British Museum blog

The Mildenhall treasure

Mildenhall Great Dish Richard Hobbs, exhibition curator, British Museum

This week, the display Silver service: fine dining in Roman Britain opened. It features the magnificent Great Dish from the Mildenhall treasure, an example of the type of large, silver platter which may have been used to impress the guests of a wealthy family at a dinner party in the late fourth century AD. It’s an exhibition about dining and entertainment – and there’ll be more posts on this in the coming weeks.

The Great dish from the Mildenhall treasure.

The Great dish from the Mildenhall treasure.

The treasure at the centre of the display will be known to many people because of the writer Roald Dahl’s story about its discovery during the Second World War. In a previous blog post, I talked about my first encounter with this treasure, which came about when reading the short story when I was eight years old. It often strikes me as a perfect example of the vicissitudes of life that I could never have imagined, as a child like countless others reading Dahl’s story, that one day I would be in charge of looking after the Mildenhall treasure, the subject of Dahl’s piece! My only regret is that I was unable to talk to Dahl about the story direct – he died in 1990, some time before I became a curator here at the British Museum, and long before I became interested in the circumstances of its discovery.

But one person who did meet Dahl, specifically to talk about his story ‘the Mildenhall Treasure’, was John Gadd, a journalist and agricultural consultant. The British Museum acquired Gadd’s archive in 2008, with the support of the Friends of the British Museum – Gadd in turn had acquired the material in the 1970s. The archive consists of papers, letters, maps, photographs and memoranda belonging to an archaeologist called Thomas Lethbridge, whose connection with Mildenhall was his excavation of a Roman building in the 1930s, in proximity to the discovery of the treasure many years later. In Lethbridge’s papers, there was a considerable amount of correspondence concerning the discovery of the Mildenhall treasure, and the uncertainties surrounding the exact place of finding. In time, this led to Gadd becoming interested in the wider story of the Mildenhall treasure, which in turn led him to Dahl’s short story.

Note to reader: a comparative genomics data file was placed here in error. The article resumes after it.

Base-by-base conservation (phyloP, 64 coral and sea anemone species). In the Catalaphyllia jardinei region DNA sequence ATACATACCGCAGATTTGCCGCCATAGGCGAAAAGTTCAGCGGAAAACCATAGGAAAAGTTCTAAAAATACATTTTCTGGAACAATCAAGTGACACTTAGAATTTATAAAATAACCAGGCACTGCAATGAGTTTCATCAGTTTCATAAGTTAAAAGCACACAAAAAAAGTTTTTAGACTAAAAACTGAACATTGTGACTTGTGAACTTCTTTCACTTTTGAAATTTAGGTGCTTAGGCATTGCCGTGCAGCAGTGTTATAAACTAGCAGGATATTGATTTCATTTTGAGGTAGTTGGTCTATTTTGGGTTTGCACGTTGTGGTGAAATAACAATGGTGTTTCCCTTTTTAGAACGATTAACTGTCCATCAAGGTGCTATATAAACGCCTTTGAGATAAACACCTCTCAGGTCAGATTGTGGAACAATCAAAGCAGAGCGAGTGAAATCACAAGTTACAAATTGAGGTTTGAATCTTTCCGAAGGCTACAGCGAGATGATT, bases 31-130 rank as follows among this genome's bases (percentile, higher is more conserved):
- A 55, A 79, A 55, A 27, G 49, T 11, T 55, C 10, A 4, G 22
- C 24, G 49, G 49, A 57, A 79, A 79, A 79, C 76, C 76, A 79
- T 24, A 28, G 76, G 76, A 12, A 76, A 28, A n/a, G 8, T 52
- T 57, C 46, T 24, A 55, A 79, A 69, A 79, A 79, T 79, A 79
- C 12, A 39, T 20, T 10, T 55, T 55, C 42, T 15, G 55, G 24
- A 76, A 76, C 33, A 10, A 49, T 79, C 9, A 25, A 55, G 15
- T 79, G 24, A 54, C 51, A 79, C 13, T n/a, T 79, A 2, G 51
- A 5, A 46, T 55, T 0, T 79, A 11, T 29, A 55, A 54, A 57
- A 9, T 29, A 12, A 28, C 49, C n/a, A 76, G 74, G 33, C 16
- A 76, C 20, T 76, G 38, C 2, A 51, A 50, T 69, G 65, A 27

As I explained in my earlier post, Dahl based his story on an interview with Gordon Butcher, the tractor driver who found the treasure during the Second World War. Gadd wanted to find out if Dahl had any notes or other information beyond the published story, so he wrote to Dahl to find out. Such notes may have been important, because obviously Dahl was unlikely to have included everything in the final published version – maybe Dahl therefore, Gadd reasoned, had additional ‘inside information’. The British Museum possesses a few letters written from Dahl to Gadd in 1977, specifically concerning his story about the Mildenhall treasure; two were written before the first edition of ‘The Wonderful Story of Henry Sugar and six more’, the first edition of the book in which ‘The Mildenhall Treasure’ was re-published (the original version of the story appeared in an American magazine, ‘The Saturday Evening Post’, in 1947).